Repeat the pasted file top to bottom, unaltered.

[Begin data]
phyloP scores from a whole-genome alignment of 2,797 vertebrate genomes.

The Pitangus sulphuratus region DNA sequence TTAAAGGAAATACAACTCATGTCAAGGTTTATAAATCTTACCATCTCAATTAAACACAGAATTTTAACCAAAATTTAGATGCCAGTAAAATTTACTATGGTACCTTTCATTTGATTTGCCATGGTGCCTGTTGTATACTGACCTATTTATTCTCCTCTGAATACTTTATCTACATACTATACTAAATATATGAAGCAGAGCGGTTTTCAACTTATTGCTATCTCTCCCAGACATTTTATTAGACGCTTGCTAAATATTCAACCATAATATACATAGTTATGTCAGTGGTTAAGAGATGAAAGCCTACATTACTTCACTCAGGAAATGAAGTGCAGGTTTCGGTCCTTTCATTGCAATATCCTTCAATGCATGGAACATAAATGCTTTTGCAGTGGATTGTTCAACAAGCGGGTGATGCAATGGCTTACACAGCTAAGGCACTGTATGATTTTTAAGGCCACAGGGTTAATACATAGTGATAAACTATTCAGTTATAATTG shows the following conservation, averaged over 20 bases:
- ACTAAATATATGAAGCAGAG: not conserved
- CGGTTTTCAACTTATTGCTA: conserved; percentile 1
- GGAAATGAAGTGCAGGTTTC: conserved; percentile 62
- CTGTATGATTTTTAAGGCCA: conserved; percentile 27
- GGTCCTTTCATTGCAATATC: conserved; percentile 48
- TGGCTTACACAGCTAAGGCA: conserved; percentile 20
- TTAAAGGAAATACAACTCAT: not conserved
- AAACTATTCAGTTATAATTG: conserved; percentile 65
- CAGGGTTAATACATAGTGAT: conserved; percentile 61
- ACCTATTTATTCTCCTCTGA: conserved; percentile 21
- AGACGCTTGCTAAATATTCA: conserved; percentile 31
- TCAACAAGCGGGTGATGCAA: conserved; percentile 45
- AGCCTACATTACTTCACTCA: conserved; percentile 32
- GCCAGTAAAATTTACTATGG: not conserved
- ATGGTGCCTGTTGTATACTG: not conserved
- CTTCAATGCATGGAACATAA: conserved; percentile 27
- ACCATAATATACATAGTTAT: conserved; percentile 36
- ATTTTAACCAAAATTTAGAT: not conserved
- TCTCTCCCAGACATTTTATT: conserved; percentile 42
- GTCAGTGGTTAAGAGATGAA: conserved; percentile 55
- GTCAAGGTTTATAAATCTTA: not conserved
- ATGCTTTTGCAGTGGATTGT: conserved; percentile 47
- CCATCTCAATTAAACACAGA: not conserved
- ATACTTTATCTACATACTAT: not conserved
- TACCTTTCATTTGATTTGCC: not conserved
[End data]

phyloP scores from a whole-genome alignment of 2,797 vertebrate genomes.

The Pitangus sulphuratus region DNA sequence TTAAAGGAAATACAACTCATGTCAAGGTTTATAAATCTTACCATCTCAATTAAACACAGAATTTTAACCAAAATTTAGATGCCAGTAAAATTTACTATGGTACCTTTCATTTGATTTGCCATGGTGCCTGTTGTATACTGACCTATTTATTCTCCTCTGAATACTTTATCTACATACTATACTAAATATATGAAGCAGAGCGGTTTTCAACTTATTGCTATCTCTCCCAGACATTTTATTAGACGCTTGCTAAATATTCAACCATAATATACATAGTTATGTCAGTGGTTAAGAGATGAAAGCCTACATTACTTCACTCAGGAAATGAAGTGCAGGTTTCGGTCCTTTCATTGCAATATCCTTCAATGCATGGAACATAAATGCTTTTGCAGTGGATTGTTCAACAAGCGGGTGATGCAATGGCTTACACAGCTAAGGCACTGTATGATTTTTAAGGCCACAGGGTTAATACATAGTGATAAACTATTCAGTTATAATTG shows the following conservation, averaged over 20 bases:
- ACTAAATATATGAAGCAGAG: not conserved
- CGGTTTTCAACTTATTGCTA: conserved; percentile 1
- GGAAATGAAGTGCAGGTTTC: conserved; percentile 62
- CTGTATGATTTTTAAGGCCA: conserved; percentile 27
- GGTCCTTTCATTGCAATATC: conserved; percentile 48
- TGGCTTACACAGCTAAGGCA: conserved; percentile 20
- TTAAAGGAAATACAACTCAT: not conserved
- AAACTATTCAGTTATAATTG: conserved; percentile 65
- CAGGGTTAATACATAGTGAT: conserved; percentile 61
- ACCTATTTATTCTCCTCTGA: conserved; percentile 21
- AGACGCTTGCTAAATATTCA: conserved; percentile 31
- TCAACAAGCGGGTGATGCAA: conserved; percentile 45
- AGCCTACATTACTTCACTCA: conserved; percentile 32
- GCCAGTAAAATTTACTATGG: not conserved
- ATGGTGCCTGTTGTATACTG: not conserved
- CTTCAATGCATGGAACATAA: conserved; percentile 27
- ACCATAATATACATAGTTAT: conserved; percentile 36
- ATTTTAACCAAAATTTAGAT: not conserved
- TCTCTCCCAGACATTTTATT: conserved; percentile 42
- GTCAGTGGTTAAGAGATGAA: conserved; percentile 55
- GTCAAGGTTTATAAATCTTA: not conserved
- ATGCTTTTGCAGTGGATTGT: conserved; percentile 47
- CCATCTCAATTAAACACAGA: not conserved
- ATACTTTATCTACATACTAT: not conserved
- TACCTTTCATTTGATTTGCC: not conserved